At length I ventured one day to ask our colonel to give us leave to depart: he complied immediately, on condition that we paid our
Next morning I sent my maid into the town to try if there was any possibility of penetrating into the cellar ; she was more fortunate that day, and returned with all our wealth. Having returned our thanks to our deliverer, he immediately ordered a passport to be prepared for us, with permission to retire to whatever place we should think proper, and made us a present of a crown to defray the expense of our journey. This brave Spaniard was colonel of the regiment of Savelli, and named Don Joseph de Ainsa.
6.—A TALE OF TERROR.
COURIER. [Paul Louis COURIER, who was born in 1774, served in the French army in Italy, in 1798-9. He was a scholar, and a man of taste; and his letters are full of indignation at the rapacity of the French conquerors. After the peace of Amiens he published several translations from the Greek. On the renewal of the war he served again in Italy ; and held the rank of a chief of squadron in the Austrian campaign of 1809. He gave in his resignation in 1809, for his independent spirit made him obnoxious to the creatures of Napoleon. His literary reputation is chiefly built upon the political tracts which he wrote after the restoration of the Bourbons, which, in their caustic humour, are almost unequalled, and have been compared with the celebrated Lettres Provençales’ of Pascal. The little piece which we translate gives no notion of his peculiar powers, but it is well adapted for an extract. The story is contained in a letter to his cousin, Madame Pigalle.]
I was once travelling in Calabria; a land of wicked people, who, I believe, hate every one, and particularly the French; the reason why, would take long to tell you, suffice it to say that they mortally hate us, and that one gets on very badly when one falls into their hands. I had for a companion a young man with a face—my faith, like the gentleman that we saw at Kincy; you remember? and better still perhaps,—I don't say so to interest you, but because it is a fact. In these mountains the roads are precipices; our horses got on with much difficulty; my companion went first; a path which appeared to him shorter and more practicable led us astray. It was my fault. Ought I to have trusted to a head only twenty years old? Whilst daylight lasted we tried to find our way through the wood, but the more we tried, the more bewildered we became, and it was pitch dark when we arrived at a very black looking house. We entered, not without fear, but what could we do? We found a whole family of colliers at table; they immediately invited us to join them; my young man did not wait to be pressed: there we were eating and drinking; he at least, for I was examining the place and the appearance of our hosts. Our hosts had quite the look of colliers, but the house you would have taken for an arsenal; there was nothing but guns, pistols, swords, knives and cutlasses. Everything displeased me, and I saw very well that I displeased them. My companion, on the contrary, was quite one of the family, he laughed and talked with them, and with an imprudence that I ought to have foreseen, (but to what purpose, if it was decreed,) he told at once where we came from, where we were going, and that we were Frenchmen. Just imagine! amongst our most mortal enemies, alone, out of our road, so far from all human succour! and then, to omit nothing that might ruin us, he played the rich man, promised to give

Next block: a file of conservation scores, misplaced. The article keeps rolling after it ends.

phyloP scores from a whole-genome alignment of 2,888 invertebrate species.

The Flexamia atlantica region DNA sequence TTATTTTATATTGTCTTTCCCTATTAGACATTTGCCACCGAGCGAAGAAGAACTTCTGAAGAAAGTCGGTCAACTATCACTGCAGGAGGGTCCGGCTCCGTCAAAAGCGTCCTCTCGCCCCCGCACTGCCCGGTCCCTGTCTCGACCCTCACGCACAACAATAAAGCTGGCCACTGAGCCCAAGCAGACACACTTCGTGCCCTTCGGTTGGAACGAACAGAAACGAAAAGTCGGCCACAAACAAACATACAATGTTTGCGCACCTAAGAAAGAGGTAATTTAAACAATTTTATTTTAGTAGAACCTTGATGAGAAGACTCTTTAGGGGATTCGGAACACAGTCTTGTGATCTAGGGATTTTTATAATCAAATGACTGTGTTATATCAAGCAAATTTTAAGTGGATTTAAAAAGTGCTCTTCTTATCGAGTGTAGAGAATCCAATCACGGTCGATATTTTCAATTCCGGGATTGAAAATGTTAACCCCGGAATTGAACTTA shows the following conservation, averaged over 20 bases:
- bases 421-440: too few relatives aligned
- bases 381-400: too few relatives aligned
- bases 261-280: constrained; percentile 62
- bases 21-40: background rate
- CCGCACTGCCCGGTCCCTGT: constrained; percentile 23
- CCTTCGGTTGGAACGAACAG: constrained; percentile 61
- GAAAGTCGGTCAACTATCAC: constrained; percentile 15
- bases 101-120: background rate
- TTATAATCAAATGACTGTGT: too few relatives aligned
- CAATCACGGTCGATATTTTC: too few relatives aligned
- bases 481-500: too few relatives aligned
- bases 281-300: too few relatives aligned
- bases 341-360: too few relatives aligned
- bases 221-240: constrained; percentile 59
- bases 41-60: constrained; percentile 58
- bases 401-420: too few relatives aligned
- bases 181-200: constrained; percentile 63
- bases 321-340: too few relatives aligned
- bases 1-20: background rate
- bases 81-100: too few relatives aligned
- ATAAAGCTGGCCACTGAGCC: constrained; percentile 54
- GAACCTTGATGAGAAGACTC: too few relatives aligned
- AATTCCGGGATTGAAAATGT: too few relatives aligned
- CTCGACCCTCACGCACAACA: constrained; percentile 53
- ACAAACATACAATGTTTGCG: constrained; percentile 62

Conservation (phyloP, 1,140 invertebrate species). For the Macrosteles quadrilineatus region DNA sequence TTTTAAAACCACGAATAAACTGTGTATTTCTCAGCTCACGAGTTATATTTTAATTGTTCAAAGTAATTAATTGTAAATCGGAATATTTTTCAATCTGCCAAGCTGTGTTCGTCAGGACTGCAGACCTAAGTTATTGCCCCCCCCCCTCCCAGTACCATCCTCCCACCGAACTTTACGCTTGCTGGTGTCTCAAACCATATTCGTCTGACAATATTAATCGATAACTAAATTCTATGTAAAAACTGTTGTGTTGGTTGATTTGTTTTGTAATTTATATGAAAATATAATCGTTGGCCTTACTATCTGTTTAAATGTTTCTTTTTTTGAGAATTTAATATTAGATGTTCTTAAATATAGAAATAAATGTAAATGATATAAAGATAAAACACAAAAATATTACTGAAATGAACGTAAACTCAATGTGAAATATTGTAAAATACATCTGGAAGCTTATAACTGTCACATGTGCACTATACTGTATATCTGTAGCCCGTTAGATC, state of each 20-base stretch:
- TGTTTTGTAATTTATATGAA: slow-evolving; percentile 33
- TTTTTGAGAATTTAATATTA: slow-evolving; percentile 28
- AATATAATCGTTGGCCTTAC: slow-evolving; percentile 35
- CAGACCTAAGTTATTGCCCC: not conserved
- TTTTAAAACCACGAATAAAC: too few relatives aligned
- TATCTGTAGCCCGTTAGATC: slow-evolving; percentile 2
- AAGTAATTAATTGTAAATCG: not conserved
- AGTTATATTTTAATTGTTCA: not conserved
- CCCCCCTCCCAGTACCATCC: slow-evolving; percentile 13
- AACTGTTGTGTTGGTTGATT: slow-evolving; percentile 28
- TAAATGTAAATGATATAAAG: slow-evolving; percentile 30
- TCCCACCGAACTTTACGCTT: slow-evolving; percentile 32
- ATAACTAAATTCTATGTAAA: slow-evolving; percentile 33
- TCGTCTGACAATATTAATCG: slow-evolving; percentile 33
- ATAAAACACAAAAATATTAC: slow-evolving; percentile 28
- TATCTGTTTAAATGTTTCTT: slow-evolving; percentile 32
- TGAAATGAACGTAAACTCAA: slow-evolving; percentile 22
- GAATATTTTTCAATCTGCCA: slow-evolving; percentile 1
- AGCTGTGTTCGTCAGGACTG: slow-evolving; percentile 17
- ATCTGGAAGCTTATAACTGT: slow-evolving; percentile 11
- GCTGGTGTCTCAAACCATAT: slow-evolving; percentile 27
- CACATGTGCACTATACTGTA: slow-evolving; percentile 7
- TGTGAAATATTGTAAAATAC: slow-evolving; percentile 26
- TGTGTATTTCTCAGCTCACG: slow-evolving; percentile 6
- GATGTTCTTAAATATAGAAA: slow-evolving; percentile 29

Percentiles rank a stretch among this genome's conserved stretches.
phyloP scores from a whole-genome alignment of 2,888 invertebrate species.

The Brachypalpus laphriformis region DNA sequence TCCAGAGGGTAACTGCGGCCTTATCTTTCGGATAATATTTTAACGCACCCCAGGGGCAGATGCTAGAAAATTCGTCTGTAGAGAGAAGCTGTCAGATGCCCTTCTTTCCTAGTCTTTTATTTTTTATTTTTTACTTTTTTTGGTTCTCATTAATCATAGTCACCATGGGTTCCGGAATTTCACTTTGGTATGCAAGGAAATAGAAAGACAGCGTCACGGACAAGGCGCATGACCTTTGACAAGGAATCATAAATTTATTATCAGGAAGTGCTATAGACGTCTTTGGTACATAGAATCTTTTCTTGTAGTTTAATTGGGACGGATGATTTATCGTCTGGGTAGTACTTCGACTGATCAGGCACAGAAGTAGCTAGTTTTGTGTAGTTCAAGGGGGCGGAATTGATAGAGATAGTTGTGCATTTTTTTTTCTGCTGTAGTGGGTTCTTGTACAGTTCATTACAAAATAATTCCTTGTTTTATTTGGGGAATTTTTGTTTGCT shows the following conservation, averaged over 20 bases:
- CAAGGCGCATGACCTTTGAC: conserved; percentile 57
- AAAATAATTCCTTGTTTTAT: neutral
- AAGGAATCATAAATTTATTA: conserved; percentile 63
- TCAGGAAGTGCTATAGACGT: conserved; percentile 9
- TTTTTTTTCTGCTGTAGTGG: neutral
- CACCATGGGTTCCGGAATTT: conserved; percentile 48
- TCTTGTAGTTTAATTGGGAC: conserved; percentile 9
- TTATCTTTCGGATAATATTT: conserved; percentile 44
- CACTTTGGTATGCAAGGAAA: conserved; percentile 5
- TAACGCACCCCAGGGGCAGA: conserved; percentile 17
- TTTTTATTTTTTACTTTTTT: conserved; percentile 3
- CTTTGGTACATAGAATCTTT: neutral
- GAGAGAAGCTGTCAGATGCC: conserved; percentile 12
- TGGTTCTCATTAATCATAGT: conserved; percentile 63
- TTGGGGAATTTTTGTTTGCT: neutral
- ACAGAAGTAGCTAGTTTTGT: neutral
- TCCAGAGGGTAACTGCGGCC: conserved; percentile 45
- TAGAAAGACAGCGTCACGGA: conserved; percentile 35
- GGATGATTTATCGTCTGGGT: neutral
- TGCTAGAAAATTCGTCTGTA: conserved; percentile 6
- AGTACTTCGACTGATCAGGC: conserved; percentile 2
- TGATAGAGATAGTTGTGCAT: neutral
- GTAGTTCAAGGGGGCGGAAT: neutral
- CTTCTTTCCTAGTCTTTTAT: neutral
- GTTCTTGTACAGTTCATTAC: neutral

the next morning, as a remuneration to these people, and to our guides, whatever they wished. Then he spoke of his portmanteau, begging them to take care of it, and to put it at the head of his bed; he did not wish, he said, for any other pillow. Oh, youth, youth! you are to be pitied! Cousin, one would have thought we carried the crown diamonds. What caused him so much solicitude about this portmanteau was his mistress's letters. Supper over, they left us. Our hosts slept below, we in the upper room, where we had supped. A loft raised some seven or eight feet, which was reached by a ladder, was the resting place that awaited us; a sort of nest, into which we were to introduce our. selves by creeping under joists loaded with provisions for the year. My companion climbed up alone, and already nearly asleep, laid himself down with his head upon the precious portmanteau. Having determined to sit up, I made a good fire, and seated myself by the side of it. The night, which had been undisturbed, was nearly over, and I began to reassure myself; when, about the time that I thought the break of day could not be very far off, I heard our host and his wife talking and disputing below; and putting my ear to the chimney which communicated with the one in the lower room, I perfectly distinguished these words spoken by the husband: “Well, let us see, must they both be killed ?” To which the wife replied, Yes;” and I heard no more. How shall I go on? I stood scarcely breathing, my body cold as marble; to have seen me, you could hardly have known if I were alive or dead. Good Heavens! when I think of it now!- We two almost without weapons, against twelve or fifteen who had so many! and my companion dead with sleep and fatigue! To call him, or make a noise, I dared not; to escape alone was impossible; the window was not high. but below were two large dogs howling like wolves. In what an agony I was, imagine if you can. At the end of a long quarter of an hour, I heard some one on the stairs, and, through the crack of the door, I saw the father, his lamp in one hand, and in the other one of his large knives. He came up, his wife after him, I was behind the door; he opened it, but before he came in he put down the lamp which his wife took. He then entered, barefoot, and from outside the woman said to him, in a low voice, shading the light of the lamp with her hand, • Softly, go softly." When he got to the ladder, he mounted it, his knife between his teeth, and getting up as high as the bed—the poor young man lying with his throat bare—with one hand he took his